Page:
As many as 450 people from as far away as the US tuned into our latest webinar on January 12 to hear experts say an independent Scotland could be “top of the list” to join the EU and the process could take as little as three years.
But the audience also heard that the EU would only negotiate with Scotland if it left the UK on a legally agreed basis, it could take seven years to join, meeting the entry criteria would not be a walkover and Scotland needed to think and act more European.
Barbara Lippert, of Berlin’s Stiftung Wissenschaft und Politik think tank, agreed there was a “broad openness” to Scotland joining and, as a “bright spot”, it would not sit in the same basket as the western Balkans in the entry queue. But all bilateral issues between Holyrood and Westminster would have to be cleared up first while Scotland would also have to settle issues such as whether it would be a net payer into the EU Budget, had its own currency, wouild not enjoy permanent opt-outs like the UK, would join NATO…
James Ker-Lindsay, visiting professor at the LSE, said he could see the EU “wanting to take Scotland in to show it can attract northern European small states such as…Iceland, Norway, Switzerland…” rather than the western Balkans while he insisted that Spain, often seen as wielding a veto against Scotland because of Catalunya, “is not opposed to independence per se but stands against unilateral secession.”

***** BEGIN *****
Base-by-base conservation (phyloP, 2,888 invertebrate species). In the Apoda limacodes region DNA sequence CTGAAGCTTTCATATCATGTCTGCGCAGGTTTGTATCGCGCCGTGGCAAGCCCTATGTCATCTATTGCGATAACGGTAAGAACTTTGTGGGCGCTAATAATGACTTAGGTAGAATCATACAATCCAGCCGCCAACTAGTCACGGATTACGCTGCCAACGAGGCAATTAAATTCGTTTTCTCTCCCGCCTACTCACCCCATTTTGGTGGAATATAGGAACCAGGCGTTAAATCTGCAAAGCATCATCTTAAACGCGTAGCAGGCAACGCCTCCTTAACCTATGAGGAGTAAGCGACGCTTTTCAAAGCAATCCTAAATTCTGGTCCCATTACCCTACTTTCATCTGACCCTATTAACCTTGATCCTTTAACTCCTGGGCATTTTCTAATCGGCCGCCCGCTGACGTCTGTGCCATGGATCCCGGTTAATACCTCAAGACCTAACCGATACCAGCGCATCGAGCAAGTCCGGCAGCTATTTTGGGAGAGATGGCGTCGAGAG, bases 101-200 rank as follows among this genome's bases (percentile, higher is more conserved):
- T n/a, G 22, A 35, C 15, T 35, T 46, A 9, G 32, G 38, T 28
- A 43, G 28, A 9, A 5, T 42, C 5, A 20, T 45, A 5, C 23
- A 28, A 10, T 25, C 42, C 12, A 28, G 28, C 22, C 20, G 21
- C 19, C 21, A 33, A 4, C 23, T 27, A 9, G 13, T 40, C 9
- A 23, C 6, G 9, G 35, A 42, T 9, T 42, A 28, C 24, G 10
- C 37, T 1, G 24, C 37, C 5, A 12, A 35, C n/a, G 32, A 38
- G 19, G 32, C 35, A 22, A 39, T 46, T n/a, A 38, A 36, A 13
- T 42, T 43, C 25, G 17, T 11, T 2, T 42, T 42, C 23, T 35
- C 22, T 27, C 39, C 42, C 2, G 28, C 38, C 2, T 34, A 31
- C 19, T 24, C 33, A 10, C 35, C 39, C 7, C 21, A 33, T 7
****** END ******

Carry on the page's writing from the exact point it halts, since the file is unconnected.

Kirsty Hughes of the Scottish Centre on European Relations, which helped organise the webinar, said Scotland joining would be “a positive story” but agreed the EU-27 would need to see a full accord between Edinburgh and London in advance. Unlike Barbara, she imagined Brussels would have to get involved in 3-way talks because of issues such as borders. In a lively discussion on currencies, including Scotland adopting the euro, she insisted the Scottish debate “needs to be more European basically” rather than talk about joining the single currency and then forgetting al about it…
James added: “Some may ask: Is Scotland ready for independence if it’s not ready to ditch the pound?” And Barbara urged Scotland to explain more and better what the drivers of independence are, what constitutes the Scottish nation – and what the future of Europe should be. It was a point seized upon by Denis MacShane, ex-Labour Europe Minister, in the chat:
We at EMiS are pursuing our own links with mainland Europe and are determined to continue the debate we initiated here in future webinars, podcasts and posts. You can (re)watch the entire webinar, chaired by Ronnie Clancy QC of the Faculty of Advocates which helped organise it, here .